(3) WALTER CRONKITE: At the time of his appearance tonight as the first mystery guest, "Uncle Walter" was in the fourth year of his 19-year stint as anchor of what became the "CBS Evening News with Walter Cronkite" upon his succeeding Douglas Edwards in 1962. In his first years on the job, Cronkite trailed NBC's anchor duo of Chet Huntley and David Brinkley by a considerable margin in the nightly ratings, even with the CBS newscast being expanded to 30 minutes in 1963 one week before the competition (ABC's newscast remained at 15 minutes through 1967), but after 1964 the gap began to narrow, and starting in 1967 Cronkite took the lead in the evening news ratings race. This has been attributed to a host of factors, ranging from a building up of CBS News' resources, competitiveness and staff of reporters since Walter first assumed anchor duties, to the 1967 AFTRA strike where Huntley anchored "The Huntley-Brinkley Report" solo as Brinkley walked the picket line, to NBC's then-parent company, RCA, not providing NBC News with financial support comparable to CBS's backing of its news division. All this would come to a head following Huntley's retirement in 1970, after which Cronkite's lead in the ratings solidified and held until he stepped down from the anchor desk in 1981. - W-B (2006)

      • This was a pretty good outing for the panel. Anne Buydens (aka Mrs. Kirk Douglas) made an okay showing for herself. She asked a few good questions, but never did any real opening of doors for the panel. Throughout the night, she was constantly referred to as Mrs. Douglas. However, during the good nights, you can barely hear Steve address her by her first name, as he does say "Good night, Anne." Arlene guessed Walter Cronkite, who showed his funny side during his turn. In what was an annual occurrence during the show's run, the only non-celebrity to appear on the show was a female tax examiner. This probably was the producer's way of reminding everyone that the deadline for filing was just around the corner. In fact, it was two weeks after this episode aired. For the record, Steve was able to figure out her occupation with two questions to spare. Also, Bennett was able to figure out that Art Carney was the second mystery guest of the night. Carney had the audience in hysterics with the "little boy" voice he used. After the round, John and Art reminisced about their days in radio and Art gave a funny impersonation of FDR. Of course, anyone who grew up during the 1940s through the 1950s practically grew up listening and watching Walter Cronkite. "Uncle Walter," as he was affectionately known, was probably the most trusted newscaster in the history of television journalism. He also had the most watched evening news broadcast for most of the first 30 years of the medium. He conveyed the emotions of the country when he broadcast such emotional events as the Kennedy assassination as well as the moon landing. He would retire 15 years later in 1981. - Sargebri (2004)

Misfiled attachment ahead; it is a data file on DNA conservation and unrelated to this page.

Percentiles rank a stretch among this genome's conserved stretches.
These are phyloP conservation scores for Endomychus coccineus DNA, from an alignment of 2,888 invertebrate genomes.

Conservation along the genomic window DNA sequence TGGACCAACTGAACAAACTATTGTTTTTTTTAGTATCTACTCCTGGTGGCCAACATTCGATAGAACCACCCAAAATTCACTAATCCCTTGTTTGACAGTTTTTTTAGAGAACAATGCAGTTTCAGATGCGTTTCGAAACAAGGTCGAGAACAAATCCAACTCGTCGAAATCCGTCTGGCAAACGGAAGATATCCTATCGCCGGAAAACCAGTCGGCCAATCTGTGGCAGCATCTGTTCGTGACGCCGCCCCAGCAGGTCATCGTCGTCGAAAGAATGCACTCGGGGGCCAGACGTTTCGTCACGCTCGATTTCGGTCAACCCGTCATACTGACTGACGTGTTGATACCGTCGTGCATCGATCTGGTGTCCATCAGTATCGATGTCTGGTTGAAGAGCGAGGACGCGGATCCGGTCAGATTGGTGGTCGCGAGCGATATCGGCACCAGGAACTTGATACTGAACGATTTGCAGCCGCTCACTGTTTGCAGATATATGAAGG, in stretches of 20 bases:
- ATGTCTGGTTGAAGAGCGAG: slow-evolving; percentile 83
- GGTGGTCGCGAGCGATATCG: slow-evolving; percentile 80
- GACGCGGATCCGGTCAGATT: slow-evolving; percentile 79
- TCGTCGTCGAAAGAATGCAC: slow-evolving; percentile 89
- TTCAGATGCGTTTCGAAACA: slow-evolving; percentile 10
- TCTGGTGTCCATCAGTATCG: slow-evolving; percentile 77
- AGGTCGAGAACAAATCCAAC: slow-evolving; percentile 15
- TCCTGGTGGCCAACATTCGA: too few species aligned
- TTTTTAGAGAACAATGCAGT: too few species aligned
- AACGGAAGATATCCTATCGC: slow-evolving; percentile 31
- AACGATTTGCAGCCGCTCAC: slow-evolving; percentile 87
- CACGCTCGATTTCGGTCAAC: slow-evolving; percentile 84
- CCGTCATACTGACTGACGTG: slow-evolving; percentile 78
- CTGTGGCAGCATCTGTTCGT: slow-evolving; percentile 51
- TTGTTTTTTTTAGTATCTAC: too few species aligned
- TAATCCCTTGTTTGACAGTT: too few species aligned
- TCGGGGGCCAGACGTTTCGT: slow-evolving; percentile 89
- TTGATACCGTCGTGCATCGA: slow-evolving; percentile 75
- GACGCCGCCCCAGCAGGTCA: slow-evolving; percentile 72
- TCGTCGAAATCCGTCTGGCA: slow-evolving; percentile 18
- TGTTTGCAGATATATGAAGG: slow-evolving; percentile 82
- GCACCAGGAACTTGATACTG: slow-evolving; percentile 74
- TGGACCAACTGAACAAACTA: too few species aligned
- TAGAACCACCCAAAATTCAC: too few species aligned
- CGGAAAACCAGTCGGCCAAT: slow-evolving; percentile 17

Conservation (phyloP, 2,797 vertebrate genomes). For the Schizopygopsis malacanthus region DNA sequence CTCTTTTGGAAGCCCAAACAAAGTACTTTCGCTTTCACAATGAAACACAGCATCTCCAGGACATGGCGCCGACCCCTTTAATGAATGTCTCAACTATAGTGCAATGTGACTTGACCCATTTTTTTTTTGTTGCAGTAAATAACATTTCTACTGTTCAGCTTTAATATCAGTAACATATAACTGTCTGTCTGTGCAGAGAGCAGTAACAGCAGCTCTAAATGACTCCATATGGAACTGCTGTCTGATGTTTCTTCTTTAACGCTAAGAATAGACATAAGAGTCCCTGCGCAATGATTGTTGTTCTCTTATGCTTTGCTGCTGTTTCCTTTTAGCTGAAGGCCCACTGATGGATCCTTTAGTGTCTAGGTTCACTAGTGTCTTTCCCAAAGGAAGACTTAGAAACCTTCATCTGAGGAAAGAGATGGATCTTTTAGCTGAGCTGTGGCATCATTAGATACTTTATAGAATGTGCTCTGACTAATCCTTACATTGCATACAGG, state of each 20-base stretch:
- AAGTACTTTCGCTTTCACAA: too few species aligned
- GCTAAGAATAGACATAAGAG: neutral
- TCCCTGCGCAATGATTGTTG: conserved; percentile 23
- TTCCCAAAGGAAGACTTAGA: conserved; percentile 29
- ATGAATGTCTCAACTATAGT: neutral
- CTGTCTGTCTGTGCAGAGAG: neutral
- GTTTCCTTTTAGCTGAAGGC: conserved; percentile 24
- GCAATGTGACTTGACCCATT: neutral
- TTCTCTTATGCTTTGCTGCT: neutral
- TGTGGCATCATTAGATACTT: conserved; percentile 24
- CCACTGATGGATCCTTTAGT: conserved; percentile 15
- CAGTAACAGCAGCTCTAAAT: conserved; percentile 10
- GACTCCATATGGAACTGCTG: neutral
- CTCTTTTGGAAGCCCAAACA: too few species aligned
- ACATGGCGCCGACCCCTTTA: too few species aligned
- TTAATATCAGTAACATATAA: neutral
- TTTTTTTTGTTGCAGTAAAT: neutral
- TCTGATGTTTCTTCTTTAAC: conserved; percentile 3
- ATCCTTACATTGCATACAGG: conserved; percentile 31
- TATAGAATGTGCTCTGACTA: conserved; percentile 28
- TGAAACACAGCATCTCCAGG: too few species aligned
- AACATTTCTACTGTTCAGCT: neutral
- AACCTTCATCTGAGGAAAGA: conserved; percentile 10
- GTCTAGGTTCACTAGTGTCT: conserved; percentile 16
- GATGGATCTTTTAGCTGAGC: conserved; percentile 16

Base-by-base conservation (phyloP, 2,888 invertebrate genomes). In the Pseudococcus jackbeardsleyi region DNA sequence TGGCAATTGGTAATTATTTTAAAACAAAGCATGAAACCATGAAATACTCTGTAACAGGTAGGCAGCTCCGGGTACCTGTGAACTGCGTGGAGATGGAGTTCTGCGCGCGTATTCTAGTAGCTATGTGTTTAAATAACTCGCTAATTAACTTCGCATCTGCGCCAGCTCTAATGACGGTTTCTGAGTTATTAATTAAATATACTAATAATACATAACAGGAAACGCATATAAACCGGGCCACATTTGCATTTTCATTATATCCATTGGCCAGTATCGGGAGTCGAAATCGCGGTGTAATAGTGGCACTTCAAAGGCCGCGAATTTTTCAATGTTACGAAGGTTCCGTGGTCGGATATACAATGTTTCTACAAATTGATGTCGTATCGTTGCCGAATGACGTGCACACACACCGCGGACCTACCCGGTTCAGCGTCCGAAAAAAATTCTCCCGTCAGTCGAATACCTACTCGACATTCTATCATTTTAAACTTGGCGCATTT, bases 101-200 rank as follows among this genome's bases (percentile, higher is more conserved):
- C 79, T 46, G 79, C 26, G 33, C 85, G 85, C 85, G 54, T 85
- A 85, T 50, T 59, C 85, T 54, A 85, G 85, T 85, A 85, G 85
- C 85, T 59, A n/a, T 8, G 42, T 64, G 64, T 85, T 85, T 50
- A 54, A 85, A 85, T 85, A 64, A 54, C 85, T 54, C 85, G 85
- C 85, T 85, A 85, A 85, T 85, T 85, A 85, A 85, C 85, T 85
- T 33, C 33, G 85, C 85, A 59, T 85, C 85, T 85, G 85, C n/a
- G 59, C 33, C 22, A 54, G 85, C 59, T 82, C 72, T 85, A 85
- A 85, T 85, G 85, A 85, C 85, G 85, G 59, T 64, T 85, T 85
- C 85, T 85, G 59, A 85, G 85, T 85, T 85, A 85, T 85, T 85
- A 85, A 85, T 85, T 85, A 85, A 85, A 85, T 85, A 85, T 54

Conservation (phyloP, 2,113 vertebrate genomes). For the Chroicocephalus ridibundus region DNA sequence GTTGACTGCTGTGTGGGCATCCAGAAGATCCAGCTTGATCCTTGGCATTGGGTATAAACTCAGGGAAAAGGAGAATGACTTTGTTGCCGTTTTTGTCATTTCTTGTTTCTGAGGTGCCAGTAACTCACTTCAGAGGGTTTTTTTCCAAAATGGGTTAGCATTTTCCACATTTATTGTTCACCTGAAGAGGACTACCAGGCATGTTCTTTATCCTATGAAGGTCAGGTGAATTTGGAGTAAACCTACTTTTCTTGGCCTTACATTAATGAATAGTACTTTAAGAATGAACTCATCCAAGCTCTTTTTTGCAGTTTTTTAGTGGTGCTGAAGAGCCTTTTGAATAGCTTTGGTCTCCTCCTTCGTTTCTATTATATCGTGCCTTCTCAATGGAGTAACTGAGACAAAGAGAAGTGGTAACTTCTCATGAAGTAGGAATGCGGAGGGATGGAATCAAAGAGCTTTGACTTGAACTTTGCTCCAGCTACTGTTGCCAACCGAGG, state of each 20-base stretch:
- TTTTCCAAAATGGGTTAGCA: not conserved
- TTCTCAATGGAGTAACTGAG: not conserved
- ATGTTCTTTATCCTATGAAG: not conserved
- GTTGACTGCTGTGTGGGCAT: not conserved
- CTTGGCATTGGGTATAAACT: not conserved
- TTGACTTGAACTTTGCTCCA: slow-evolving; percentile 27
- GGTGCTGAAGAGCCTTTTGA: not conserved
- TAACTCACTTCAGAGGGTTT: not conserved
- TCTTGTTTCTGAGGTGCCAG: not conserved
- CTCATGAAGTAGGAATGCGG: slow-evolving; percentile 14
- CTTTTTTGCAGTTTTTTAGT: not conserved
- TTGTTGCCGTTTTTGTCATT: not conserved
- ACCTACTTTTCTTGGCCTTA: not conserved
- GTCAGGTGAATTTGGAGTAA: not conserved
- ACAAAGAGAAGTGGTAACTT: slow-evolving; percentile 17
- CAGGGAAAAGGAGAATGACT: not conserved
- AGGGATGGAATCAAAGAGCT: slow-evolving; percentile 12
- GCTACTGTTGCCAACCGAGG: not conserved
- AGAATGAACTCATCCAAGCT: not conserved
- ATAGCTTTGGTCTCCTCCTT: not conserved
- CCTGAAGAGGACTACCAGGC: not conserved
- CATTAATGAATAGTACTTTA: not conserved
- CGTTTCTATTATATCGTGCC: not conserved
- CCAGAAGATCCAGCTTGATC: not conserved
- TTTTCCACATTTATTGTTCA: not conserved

• Tidbits: Kirk Douglas and Anne Buydens are husband and wife. On this episode, Anne's first name is never formally mentioned. John refers to her as "Mrs. Douglas." They were married in 1954 and are still married as of 2004. - Suzanne (2004)

        ART CARNEY TRIBUTE OF TWO "WML?" EPISODES BACK-TO-BACK: On November 17, 2003, as a tribute to Art Carney, who had passed away on November 9, 2003, GSN aired both this episode and also EPISODE #207 of May 16, 1954. On tonight's episode, Art Carney delivers an adorable and hilarious mystery guest performance. His impersonation of Franklin D. Roosevelt is excellent! - Suzanne (2003)

      • Anne Buydens Douglas (b. 4/23/1919)

        Panel: Arlene Francis, Steve Allen, Anne Buydens (Mrs. Kirk Douglas), Bennett Cerf.